“…take away the sword states can be saved without it”: Edward Bulwer-Lytton (1839)
Lytton’s quote clearly demonstrates that the debate on how to save nations has been an ongoing one throughout the history of nation building. Evidently, the debate on how to save Nigeria has attracted some bigwigs. It is no longer an issue discussed in closed doors. On one side of the debate there are those who argue that only a bloody and violent revolution can save Nigeria. On the other side are those who argue that good leadership will save Nigeria from the need for a violent revolution. Whichever side one takes should not be an indication of patriotism or villainy.
A few weeks ago, I asked the question, what happened to the Nigerian revolution? Some people jumped to the conclusion that I was advocating violent revolution. Yet, not long after that, General TY Danjuma the Chairman of the Presidential Advisory Council and the Secretary Prof. Ben Nwabueze had an open debate about the model of revolution that would save Nigeria.
Professor Nwabueze argued that only a violent revolution will save Nigeria from imminent collapse. General Danjuma, on the other hand, argued that a good leader will save Nigeria from the need for violent revolution.
Dr. Sam Amadi, a close friend of mine, also chimed in on an article he wrote in Vanguard titled “Between Bloody and One Man Revolutions”. After a good analysis of the situation in Nigeria, Dr. Amadi was caught between supporting a bloody revolution and a peaceful revolution. However, he agreed that Nigeria does need a revolution. The only part in Dr. Amadi’s argument that I take cautiously is the belief that because a violent revolution saved France from imminent collapse, therefore, it will also save Nigeria from the same fate. When one juxtaposes the social and political dynamics of both countries, one finds that applying the same solution may provide a different result.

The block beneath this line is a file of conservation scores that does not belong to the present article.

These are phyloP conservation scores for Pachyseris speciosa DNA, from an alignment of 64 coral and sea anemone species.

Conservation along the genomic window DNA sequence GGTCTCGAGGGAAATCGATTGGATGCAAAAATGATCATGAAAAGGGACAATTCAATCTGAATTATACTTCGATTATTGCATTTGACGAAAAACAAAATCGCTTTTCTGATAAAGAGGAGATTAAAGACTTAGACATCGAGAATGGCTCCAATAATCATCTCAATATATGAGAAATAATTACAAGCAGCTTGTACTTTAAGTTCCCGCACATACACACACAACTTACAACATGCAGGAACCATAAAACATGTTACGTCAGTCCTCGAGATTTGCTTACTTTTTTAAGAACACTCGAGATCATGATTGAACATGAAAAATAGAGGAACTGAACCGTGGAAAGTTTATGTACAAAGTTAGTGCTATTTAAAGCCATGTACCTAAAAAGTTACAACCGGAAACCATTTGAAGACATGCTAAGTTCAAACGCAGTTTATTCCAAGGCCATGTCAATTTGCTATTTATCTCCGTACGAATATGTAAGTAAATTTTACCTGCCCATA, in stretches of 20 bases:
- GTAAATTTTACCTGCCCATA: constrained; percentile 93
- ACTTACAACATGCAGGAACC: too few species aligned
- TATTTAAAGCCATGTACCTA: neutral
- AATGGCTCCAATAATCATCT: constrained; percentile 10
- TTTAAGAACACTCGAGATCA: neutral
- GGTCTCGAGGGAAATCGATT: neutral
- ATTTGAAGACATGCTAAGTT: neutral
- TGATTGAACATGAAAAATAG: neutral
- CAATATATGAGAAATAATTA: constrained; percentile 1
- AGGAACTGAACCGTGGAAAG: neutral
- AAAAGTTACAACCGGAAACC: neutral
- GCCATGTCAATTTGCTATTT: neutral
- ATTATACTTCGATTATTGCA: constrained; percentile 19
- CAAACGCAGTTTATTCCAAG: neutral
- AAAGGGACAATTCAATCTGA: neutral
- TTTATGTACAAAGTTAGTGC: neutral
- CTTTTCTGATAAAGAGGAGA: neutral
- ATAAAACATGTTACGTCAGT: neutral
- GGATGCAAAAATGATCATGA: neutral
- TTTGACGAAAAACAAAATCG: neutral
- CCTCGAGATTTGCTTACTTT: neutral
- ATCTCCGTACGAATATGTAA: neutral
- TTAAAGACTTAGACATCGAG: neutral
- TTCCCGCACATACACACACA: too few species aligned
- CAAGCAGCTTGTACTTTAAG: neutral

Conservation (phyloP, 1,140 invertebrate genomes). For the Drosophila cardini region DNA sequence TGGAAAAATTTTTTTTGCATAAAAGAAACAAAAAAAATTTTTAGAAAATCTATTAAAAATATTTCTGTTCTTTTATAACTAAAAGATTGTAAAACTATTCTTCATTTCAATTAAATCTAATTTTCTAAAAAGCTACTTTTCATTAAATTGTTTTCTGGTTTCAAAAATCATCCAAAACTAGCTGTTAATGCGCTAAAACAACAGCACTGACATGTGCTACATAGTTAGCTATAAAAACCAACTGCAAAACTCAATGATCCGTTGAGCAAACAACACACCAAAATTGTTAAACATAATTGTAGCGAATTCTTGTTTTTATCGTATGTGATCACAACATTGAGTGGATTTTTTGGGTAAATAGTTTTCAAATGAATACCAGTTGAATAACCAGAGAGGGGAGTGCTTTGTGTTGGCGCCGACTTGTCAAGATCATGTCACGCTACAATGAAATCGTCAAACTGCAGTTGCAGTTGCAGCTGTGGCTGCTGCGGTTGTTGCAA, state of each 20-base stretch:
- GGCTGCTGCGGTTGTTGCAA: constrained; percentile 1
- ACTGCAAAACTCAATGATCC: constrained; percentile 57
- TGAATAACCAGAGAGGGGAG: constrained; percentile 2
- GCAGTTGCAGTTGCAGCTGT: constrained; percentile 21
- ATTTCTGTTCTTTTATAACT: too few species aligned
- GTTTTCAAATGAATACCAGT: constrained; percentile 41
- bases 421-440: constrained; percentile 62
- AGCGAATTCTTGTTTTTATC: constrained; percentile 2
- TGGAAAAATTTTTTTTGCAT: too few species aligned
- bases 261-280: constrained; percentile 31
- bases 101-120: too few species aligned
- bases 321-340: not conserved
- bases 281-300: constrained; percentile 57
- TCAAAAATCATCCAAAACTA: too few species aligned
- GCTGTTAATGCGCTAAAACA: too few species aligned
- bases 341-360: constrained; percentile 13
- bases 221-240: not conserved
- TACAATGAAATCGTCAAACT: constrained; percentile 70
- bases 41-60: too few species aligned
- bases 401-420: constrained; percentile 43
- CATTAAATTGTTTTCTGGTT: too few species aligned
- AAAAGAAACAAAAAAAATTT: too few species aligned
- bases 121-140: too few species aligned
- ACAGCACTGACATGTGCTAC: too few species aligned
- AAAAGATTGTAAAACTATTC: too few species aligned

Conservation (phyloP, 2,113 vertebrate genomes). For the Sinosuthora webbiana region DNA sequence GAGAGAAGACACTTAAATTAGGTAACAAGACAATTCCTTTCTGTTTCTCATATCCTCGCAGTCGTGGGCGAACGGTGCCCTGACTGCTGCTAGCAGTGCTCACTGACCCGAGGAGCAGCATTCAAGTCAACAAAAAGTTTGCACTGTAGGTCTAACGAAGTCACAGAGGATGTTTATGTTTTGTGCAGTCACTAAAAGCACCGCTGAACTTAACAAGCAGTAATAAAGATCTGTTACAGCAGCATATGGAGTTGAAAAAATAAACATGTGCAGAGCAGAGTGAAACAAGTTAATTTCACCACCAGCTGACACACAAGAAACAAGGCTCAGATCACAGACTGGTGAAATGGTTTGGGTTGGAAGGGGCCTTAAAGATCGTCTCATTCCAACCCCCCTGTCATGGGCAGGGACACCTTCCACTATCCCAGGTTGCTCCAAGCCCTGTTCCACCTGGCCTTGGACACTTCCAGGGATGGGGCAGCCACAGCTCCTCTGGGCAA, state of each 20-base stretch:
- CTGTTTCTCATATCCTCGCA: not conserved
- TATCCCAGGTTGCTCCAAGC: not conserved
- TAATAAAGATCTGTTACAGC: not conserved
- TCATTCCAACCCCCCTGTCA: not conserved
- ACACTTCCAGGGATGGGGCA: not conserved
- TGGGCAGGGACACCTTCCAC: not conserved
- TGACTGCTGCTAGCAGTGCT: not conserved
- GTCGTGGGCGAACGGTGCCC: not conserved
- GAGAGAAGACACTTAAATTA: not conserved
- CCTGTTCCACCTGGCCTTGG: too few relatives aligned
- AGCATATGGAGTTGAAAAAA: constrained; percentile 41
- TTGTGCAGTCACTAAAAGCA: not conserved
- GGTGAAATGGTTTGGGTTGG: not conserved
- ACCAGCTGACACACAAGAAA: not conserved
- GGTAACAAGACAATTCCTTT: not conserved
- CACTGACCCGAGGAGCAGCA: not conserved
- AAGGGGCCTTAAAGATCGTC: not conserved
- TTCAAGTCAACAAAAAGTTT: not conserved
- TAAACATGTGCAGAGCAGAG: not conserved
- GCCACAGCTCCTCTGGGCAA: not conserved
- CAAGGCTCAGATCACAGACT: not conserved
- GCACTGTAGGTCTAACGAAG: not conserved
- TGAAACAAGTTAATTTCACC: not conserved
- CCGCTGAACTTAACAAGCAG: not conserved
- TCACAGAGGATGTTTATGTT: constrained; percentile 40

Unfortunately, when the word ‘revolution’ is mentioned, most people automatically conclude that all revolutions start with the emergence of a bloody or benevolent leader who will change the trajectory of a dreadful future.
This conclusion is what the General, the Professor and Dr. Amadi have in common. They are advocating for the emergence of a leader who will change the course of events in Nigeria by blood or sanguine.
In my opinion, there is another kind of revolution that, according to me, seems more grounded and more likely to produce the fruits of civilization.
I am talking about a revolution that begins with each of us as individuals; and instead of merely being one man’s bloody or benevolent wish to change the trajectory that Nigeria is currently on, this ideal becomes a collective wish.
Although this is the most powerful type of revolution, people seldom acknowledge it as such because it places some kind of responsibility for change on their shoulders. It goes beyond the appearance of a few who will either form a benevolent dictatorship or a ruthless one that will beat us all into shape. Without a collective movement to change the course of events in Nigeria, I doubt how far any other form of revolution will go. I base this conclusion on the history of revolutions in Africa.